Vasquez Y, Kolle M, Mishchenko L, Hatton BD, Aizenberg J. Three-Phase Co-Assembly: In-situ Incorporation of Nanoparticles into Tunable, Highly-Ordered, Porous Silica FIlms. ACS Photonics. 2014;1 (1) :53-60. Full TextAbstract

We present a reproducible, one-pot colloidal co-assembly approach that results in large-scale, highly ordered porous silica films with embedded, uniformly distributed, accessible gold nanoparticles. The unique coloration of these inverse opal films combines iridescence with plasmonic effects. The coupled optical properties are easily tunable either by changing the concentration of added nanoparticles to the solution before assembly or by localized growth of the embedded Au nanoparticles upon exposure to tetrachloroauric acid solution, after colloidal template removal. The presence of the selectively absorbing particles furthermore enhances the hue and saturation of the inverse opals’ color by suppressing incoherent diffuse scattering. The composition and optical properties of these films are demonstrated to be locally tunable using selective functionalization of the doped opals.

Vogel N, Utech S, England GT, Shirman T, Phillips KR, Koay N, Burgess IB, Kolle M, Weitz DA, Aizenberg J. Color from hierarchy: Diverse optical properties of micron-sized spherical colloidal assemblies. Proc. Nat. Acad. Sci. 2015;112 (35) :10845-10850. Publisher's VersionAbstract
Materials in nature are characterized by structural order over multiple length scales have evolved for maximum performance and multifunctionality, and are often produced by self-assembly processes. A striking example of this design principle is structural coloration, where interference, diffraction, and absorption effects result in vivid colors. Mimicking this emergence of complex effects from simple building blocks is a key challenge for man-made materials. Here, we show that a simple confined self-assembly process leads to a complex hierarchical geometry that displays a variety of optical effects. Colloidal crystallization in an emulsion droplet creates micron-sized superstructures, termed photonic balls. The curvature imposed by the emulsion droplet leads to frustrated crystallization. We observe spherical colloidal crystals with ordered, crystalline layers and a disordered core. This geometry produces multiple optical effects. The ordered layers give rise to structural color from Bragg diffraction with limited angular dependence and unusual transmission due to the curved nature of the individual crystals. The disordered core contributes nonresonant scattering that induces a macroscopically whitish appearance, which we mitigate by incorporating absorbing gold nanoparticles that suppress scattering and macroscopically purify the color. With increasing size of the constituent colloidal particles, grating diffraction effects dominate, which result from order along the crystal’s curved surface and induce a vivid polychromatic appearance. The control of multiple optical effects induced by the hierarchical morphology in photonic balls paves the way to use them as building blocks for complex optical assemblies—potentially as more efficient mimics of structural color as it occurs in nature.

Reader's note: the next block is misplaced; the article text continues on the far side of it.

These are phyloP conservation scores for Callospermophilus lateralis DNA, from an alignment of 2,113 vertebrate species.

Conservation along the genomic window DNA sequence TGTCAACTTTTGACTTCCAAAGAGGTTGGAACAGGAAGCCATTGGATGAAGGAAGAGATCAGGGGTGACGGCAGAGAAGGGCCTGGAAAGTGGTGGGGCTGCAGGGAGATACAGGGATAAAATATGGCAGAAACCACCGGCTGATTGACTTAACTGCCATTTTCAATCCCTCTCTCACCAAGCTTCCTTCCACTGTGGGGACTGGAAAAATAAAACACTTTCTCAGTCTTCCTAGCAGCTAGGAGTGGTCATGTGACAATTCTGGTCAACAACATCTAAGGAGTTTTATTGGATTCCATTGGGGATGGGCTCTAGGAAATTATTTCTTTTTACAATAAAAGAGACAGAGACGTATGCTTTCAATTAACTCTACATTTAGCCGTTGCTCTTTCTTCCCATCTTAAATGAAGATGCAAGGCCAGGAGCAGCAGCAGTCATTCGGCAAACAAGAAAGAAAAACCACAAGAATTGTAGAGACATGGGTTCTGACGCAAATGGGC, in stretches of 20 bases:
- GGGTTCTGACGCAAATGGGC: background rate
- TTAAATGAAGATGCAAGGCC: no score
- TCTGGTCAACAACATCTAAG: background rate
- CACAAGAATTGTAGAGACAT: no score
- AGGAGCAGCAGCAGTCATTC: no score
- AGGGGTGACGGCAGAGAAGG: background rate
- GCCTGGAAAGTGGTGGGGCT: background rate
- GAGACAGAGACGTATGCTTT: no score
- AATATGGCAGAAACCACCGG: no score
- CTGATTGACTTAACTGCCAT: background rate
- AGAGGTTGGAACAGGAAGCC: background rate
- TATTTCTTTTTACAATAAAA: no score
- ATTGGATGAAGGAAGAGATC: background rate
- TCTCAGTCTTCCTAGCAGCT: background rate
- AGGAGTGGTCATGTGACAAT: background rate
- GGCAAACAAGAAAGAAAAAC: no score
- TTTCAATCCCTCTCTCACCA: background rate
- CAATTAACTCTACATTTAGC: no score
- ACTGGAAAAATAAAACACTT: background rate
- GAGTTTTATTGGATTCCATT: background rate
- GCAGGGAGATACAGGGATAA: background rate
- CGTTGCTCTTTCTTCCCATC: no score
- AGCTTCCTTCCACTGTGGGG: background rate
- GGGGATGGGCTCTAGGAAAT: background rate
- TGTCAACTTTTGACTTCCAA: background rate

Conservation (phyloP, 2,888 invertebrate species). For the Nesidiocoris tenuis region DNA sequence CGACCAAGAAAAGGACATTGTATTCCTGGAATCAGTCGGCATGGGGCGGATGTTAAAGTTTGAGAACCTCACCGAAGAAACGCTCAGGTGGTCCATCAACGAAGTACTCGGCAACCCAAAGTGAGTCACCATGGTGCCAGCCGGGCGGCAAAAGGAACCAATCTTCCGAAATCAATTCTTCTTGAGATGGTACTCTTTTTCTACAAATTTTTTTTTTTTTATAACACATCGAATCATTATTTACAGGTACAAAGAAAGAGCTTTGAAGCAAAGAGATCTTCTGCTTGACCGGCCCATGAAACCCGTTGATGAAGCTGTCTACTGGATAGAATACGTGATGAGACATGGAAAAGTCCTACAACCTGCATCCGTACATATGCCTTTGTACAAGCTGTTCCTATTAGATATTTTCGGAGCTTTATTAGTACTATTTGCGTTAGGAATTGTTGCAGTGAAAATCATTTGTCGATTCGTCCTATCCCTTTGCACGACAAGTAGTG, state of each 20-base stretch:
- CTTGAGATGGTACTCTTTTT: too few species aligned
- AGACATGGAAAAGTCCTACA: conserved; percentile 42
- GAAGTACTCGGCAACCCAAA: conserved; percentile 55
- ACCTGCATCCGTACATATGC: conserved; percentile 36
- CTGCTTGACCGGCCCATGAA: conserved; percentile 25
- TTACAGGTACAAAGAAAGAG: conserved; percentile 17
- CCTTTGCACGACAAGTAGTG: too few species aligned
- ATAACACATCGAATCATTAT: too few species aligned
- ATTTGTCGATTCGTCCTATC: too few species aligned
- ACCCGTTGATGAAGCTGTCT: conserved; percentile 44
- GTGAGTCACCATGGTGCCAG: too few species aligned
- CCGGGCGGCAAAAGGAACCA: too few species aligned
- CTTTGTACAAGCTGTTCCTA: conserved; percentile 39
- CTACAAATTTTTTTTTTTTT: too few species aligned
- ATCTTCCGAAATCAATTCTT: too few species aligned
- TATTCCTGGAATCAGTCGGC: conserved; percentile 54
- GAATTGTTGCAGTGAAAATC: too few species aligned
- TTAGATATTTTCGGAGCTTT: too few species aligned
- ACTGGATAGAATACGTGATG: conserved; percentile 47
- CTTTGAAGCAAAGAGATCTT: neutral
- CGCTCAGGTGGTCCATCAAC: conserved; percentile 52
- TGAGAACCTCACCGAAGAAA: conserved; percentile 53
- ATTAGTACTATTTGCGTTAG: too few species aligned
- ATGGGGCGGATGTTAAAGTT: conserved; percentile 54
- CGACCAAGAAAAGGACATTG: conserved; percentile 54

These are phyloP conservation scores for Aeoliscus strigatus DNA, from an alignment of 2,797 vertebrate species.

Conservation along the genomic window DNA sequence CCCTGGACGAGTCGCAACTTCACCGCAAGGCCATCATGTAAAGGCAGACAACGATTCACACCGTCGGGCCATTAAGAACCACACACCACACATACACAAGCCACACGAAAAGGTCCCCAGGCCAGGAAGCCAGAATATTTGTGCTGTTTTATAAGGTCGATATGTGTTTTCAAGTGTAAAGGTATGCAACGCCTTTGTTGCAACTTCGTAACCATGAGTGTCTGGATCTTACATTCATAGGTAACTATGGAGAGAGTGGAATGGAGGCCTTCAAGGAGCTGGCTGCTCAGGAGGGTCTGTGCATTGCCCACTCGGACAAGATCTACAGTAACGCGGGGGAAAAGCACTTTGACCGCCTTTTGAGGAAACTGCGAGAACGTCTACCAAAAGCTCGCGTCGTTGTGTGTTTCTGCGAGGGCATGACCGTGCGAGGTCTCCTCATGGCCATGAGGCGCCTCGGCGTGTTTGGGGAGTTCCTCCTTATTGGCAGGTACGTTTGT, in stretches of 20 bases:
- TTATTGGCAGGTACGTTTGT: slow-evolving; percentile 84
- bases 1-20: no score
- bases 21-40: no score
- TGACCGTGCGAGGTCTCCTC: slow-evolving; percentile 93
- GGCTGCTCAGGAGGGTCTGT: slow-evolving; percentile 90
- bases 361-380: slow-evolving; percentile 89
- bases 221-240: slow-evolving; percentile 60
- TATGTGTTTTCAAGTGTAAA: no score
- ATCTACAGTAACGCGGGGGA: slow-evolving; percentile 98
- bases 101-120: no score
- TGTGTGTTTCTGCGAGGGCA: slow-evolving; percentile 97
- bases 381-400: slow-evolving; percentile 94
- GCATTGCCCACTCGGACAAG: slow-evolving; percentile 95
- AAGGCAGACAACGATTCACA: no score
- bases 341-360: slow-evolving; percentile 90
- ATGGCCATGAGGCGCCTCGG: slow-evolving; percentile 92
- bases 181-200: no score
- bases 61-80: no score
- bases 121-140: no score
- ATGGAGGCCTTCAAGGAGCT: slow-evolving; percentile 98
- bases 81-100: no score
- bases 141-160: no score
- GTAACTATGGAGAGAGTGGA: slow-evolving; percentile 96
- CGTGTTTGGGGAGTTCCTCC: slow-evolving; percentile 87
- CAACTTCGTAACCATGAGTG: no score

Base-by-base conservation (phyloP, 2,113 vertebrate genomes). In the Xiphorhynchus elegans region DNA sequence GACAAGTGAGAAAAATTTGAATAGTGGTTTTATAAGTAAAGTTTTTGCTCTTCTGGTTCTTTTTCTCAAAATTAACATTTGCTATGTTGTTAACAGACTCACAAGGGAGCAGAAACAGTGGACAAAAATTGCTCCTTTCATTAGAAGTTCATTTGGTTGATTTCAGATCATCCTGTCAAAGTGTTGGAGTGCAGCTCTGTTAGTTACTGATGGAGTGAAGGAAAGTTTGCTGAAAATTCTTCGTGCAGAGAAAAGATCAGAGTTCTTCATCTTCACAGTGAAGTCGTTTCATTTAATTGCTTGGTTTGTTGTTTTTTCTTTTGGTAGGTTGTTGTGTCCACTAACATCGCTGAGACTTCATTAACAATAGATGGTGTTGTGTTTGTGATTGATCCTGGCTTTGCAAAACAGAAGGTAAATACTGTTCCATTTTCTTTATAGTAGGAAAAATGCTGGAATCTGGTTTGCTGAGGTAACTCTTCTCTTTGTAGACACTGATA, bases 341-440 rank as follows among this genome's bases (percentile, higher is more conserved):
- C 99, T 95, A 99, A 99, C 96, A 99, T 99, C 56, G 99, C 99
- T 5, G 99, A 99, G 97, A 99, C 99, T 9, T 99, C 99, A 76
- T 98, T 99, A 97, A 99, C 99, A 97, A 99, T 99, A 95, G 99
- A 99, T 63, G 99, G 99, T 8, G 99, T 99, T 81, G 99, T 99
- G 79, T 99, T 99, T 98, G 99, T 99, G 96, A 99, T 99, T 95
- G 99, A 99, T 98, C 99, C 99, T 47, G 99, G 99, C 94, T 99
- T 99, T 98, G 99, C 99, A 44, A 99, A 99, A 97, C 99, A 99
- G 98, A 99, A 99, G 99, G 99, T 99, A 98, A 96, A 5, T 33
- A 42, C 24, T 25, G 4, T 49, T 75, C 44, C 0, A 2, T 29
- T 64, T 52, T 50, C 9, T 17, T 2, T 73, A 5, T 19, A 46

Pages